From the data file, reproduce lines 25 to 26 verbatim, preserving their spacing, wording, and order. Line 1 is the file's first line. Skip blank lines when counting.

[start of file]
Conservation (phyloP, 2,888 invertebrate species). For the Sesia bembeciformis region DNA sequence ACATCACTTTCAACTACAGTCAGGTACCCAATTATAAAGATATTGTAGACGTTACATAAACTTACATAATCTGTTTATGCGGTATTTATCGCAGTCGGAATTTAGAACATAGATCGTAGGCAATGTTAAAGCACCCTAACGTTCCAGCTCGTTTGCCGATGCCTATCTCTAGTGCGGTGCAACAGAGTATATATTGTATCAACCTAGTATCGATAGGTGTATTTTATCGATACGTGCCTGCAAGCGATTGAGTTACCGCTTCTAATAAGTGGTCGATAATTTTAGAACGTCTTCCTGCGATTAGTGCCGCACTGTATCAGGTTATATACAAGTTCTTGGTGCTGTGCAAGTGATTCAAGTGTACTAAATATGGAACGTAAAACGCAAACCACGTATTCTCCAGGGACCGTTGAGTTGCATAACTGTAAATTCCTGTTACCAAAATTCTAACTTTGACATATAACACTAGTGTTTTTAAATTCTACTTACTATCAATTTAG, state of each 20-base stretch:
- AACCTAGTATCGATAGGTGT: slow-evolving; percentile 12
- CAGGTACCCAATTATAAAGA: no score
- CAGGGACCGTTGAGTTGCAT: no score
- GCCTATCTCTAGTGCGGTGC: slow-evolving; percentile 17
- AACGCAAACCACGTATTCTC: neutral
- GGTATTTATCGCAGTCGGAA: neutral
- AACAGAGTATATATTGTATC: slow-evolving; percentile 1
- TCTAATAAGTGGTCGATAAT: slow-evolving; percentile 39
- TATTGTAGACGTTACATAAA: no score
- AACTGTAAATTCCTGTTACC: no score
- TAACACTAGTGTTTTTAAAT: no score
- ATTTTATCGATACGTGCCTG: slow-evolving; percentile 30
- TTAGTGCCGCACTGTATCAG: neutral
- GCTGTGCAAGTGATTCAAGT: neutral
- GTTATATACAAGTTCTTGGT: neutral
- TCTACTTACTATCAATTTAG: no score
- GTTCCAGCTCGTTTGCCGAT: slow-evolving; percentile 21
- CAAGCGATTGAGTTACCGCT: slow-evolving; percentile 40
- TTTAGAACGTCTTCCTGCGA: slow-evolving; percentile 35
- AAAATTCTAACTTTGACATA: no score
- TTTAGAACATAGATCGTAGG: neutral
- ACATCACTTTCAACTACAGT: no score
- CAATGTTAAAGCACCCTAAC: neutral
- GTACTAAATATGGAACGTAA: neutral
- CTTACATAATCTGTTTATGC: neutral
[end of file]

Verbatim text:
- GTACTAAATATGGAACGTAA: neutral
- CTTACATAATCTGTTTATGC: neutral